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Can Natural Dyes Remedy Fashion’s Dirty Dyeing Habits?

Colour, perhaps even more than fabric, is one of the biggest deciding factors when it comes to buying clothes. And yet the impact from the toxic dyes that colour them tend to get easily overlooked. Environmentally sound and biodegradable, natural dyes have the makings of a sustainable solution, but can they be practically put to use?

Bad Habits Dye Hard

Processing is an essential part of converting raw fibre to fabric and finally to a Sustainable fashion garment, but it’s also a key contributor in sustainability impact. Turns out, textile dyeing and finishing are amongst the most polluting and water intensive processes involved in making clothes. And they collectively account for 20% of industrial water pollution on a global level. Soon as the dyes are used, factories tend to discharge the dye-laden wastewater by throwing it into water bodies nearby. Once the waste enters the water streams, these dyes wreak further havoc by releasing chemicals that don’t even break down, but percolate inside causing further damage to aquatic plants and animals. The World Bank has identified 72 toxic chemicals in water solely from textile dyeing, 30 of which can’t even be removed. 60-80% of all colourants used in textile dyeing are AZO dyes which release chemicals when fabrics come in contact with the skin. After prolonged skin contact, these chemicals can increase the risk of cancer, acute illness and cause diseases.

Get Back to Nature

Where synthetic dyes have failed the ecosystem, natural dyes provide hope to succeed. Natural dyes are simply colours derived from organic sources like plants. In fact, most of us have experienced the effects of natural dyes first-hand without even realising it. Ever had an unfortunate wine stain that just won’t budge? That’s because wine comes from grapes that are high in tannins, which are responsible for giving your favourite glass of Merlot that rich burgundy hue. But grapes aren’t alone in their ability to be able transfer colour onto textiles. Items that would otherwise be found in your kitchen pantry can be used to produce a range of colours on fabrics. These include onion skins, red cabbage, beets, black beans and turmeric, to name a few.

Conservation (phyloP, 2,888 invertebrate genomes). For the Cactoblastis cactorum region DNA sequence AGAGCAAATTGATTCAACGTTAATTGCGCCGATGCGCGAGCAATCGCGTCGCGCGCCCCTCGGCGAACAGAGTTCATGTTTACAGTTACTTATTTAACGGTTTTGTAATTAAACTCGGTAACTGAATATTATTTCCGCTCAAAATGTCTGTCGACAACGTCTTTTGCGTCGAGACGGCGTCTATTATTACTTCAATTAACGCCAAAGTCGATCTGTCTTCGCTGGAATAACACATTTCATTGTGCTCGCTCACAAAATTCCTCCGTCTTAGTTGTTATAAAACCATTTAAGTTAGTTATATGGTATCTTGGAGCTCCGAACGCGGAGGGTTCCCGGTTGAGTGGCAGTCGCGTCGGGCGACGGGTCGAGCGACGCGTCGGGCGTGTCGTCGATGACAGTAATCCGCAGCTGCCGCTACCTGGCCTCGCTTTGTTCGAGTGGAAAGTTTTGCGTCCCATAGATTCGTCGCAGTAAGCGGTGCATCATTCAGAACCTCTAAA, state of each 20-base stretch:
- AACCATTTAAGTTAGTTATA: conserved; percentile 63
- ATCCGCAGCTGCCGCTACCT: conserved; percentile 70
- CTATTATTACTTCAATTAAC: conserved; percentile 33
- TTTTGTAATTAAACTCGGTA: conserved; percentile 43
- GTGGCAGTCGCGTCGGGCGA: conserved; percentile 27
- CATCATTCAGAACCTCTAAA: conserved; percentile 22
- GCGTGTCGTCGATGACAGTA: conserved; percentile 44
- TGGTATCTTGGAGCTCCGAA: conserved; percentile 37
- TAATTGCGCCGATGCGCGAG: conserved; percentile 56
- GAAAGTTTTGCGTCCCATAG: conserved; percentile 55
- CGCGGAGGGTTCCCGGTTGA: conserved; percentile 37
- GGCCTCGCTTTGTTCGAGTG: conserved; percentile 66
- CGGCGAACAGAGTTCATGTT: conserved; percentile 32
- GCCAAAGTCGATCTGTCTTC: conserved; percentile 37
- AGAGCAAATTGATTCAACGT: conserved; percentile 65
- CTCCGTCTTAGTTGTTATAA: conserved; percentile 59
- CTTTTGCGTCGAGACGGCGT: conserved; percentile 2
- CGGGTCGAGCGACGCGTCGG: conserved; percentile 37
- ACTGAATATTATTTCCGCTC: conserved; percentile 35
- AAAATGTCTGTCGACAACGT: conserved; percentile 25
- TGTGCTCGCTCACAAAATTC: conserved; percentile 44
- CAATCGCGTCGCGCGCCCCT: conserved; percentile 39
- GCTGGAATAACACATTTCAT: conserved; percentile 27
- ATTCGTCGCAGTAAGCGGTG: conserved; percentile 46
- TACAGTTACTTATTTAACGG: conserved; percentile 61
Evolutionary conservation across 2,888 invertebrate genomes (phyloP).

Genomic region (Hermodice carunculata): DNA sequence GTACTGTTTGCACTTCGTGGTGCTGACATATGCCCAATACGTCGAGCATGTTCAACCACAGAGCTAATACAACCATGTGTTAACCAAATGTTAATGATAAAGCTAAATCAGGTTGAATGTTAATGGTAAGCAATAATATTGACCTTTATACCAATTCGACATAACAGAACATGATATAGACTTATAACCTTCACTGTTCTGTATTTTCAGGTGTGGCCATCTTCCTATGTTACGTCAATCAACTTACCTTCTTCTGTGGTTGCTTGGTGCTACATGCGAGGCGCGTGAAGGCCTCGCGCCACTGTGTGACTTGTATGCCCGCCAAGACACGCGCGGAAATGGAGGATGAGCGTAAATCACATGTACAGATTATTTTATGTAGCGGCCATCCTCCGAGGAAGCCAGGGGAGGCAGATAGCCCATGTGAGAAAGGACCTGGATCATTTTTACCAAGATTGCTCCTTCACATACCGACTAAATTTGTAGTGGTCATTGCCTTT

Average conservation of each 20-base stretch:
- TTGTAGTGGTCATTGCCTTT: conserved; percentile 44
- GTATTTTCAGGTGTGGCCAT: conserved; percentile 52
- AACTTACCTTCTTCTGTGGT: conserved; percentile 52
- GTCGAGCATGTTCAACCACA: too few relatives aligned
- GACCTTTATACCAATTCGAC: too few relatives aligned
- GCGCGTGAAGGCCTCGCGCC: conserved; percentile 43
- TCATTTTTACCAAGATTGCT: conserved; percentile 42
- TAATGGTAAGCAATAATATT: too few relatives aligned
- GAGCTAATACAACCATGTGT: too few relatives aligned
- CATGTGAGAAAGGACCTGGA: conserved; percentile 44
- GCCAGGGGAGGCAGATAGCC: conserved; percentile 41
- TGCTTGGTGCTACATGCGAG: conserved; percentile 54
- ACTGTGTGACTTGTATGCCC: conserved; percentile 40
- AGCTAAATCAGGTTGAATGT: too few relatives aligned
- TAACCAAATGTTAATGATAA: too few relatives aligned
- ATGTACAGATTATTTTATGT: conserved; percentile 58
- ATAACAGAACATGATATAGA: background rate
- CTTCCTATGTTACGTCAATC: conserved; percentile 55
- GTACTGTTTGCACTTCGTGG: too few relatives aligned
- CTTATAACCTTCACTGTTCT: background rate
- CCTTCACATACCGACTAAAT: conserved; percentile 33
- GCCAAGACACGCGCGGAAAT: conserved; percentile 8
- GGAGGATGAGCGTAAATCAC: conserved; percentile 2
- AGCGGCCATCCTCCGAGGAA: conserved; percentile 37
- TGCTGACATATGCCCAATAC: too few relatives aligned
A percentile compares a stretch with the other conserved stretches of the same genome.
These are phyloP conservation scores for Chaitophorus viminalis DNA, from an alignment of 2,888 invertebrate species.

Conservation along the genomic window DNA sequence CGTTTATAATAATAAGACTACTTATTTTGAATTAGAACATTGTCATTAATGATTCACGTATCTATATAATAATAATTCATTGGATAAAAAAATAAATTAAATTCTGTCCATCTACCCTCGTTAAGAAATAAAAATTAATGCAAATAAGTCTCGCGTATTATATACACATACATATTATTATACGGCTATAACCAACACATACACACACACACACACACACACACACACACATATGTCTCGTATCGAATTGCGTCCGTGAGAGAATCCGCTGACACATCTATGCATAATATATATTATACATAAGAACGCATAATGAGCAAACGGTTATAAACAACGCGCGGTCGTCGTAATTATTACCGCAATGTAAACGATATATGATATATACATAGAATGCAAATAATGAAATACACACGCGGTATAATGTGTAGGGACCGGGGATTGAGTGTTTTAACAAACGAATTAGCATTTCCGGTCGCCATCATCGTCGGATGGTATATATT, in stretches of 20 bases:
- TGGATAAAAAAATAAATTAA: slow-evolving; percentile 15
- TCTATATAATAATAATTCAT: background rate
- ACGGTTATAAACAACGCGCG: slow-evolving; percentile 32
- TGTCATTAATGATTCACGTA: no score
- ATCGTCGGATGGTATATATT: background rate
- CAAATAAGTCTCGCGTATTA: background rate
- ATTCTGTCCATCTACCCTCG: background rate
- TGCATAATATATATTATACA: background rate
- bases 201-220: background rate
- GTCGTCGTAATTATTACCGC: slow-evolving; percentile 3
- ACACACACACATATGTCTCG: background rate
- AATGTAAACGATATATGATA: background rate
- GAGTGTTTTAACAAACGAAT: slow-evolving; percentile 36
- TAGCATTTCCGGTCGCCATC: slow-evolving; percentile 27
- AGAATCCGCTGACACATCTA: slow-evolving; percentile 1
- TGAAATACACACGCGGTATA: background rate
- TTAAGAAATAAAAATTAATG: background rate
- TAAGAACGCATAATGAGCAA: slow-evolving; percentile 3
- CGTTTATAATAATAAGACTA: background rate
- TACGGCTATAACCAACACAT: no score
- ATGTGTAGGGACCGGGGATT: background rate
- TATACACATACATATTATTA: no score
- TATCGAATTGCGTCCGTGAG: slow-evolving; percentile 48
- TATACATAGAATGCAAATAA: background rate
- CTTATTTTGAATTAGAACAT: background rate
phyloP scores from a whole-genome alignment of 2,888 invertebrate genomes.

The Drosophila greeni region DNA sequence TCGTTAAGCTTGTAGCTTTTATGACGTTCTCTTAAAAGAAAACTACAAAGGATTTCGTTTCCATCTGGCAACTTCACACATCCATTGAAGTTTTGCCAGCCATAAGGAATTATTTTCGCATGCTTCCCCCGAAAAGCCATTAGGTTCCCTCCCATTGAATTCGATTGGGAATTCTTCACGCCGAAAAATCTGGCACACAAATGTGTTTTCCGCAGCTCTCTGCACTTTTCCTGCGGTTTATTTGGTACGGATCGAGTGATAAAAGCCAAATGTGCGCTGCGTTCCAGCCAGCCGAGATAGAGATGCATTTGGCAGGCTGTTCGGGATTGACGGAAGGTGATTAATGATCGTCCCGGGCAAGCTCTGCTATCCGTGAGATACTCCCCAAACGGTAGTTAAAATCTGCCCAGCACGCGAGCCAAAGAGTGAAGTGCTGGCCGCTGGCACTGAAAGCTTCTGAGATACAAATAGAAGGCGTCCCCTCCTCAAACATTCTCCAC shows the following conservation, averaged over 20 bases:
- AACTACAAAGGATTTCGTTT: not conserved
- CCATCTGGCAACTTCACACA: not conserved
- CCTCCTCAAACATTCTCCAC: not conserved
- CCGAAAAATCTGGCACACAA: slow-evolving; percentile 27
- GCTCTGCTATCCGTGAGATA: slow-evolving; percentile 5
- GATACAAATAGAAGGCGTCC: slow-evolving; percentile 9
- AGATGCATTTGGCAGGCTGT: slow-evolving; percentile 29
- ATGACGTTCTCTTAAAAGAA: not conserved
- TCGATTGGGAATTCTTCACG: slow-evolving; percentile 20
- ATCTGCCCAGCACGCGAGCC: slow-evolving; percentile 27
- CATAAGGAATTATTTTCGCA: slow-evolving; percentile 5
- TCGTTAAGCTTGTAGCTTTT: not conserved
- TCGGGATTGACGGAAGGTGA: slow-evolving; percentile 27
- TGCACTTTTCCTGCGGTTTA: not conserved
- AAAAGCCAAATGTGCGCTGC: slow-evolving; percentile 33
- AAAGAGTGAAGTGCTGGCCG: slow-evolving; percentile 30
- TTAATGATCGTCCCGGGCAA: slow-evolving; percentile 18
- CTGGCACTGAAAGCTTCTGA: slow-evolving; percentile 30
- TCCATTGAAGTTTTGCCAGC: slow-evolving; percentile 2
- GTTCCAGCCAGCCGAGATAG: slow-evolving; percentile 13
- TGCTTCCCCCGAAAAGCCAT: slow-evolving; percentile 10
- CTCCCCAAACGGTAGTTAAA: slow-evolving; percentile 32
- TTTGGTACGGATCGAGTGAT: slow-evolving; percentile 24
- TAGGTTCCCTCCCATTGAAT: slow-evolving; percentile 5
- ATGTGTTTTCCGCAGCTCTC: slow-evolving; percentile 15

Image credit: Clever by Architectural Digest

 

Extracted from leaves of the Indigofera tinctoria plant, indigo blue was one of the earliest forms of natural dyes which can be dated back to ancient India’s Indus valley civilisation. Obtaining natural indigo from its plant leaves behind impurities in them called indirubins. These impurities are responsible for forming interesting colour variations on the textiles once used. But synthetic indigo yields a uniform blue colour throughout, which is why it's rampantly used for dyeing denim jeans. Like most unnatural dyes, synthetic indigo requires toxic chemical fixatives to adhere to the fabric. Whereas, a large number of natural dyes don’t even require chemical fixatives as they can just as easily use natural mordants like soy milk or salt.

Sustainably Scalable

Recently, Mexican food chain Chipotle launched a sustainable clothing line where all of their merchandise is available in a distinctive millennial pink hue that’s been naturally dyed using avocado pits. While this form of expansion works well for Chipotle since they have readily available food waste in-house to upcycle; natural dyeing may not be sustainably scalable for mass production. Not only are natural dyes tricky to source but also require ingredients in large quantities to create the same depth in colour across metres of fabric. 

If anything, natural dyes conform to the slow movement in fashion — one that resists being scaled or speeded up and packaged to industry standards. The exploration of natural dye practitioners are more directed towards a deeper connection with land and working within the very limits of nature. So while employing the use of natural dyes in a collection or entire Women's Sustainable Clothing fashion brand is much more difficult than opting for synthetic dyes, the environmental benefits simply cannot be beaten. Many upcoming sustainable fashion labels and slow-fashion proponents have been able to find a way to safely provide naturally dyed garments.

Older Brother, a Portland-based clothing brand, has been committed to using natural dyes from the start. They sell shirts colored from turmeric, hibiscus, sustainable wood bark and more to create muted palettes.



Published by: Vibhuti Vazirani/ 2020-11-18

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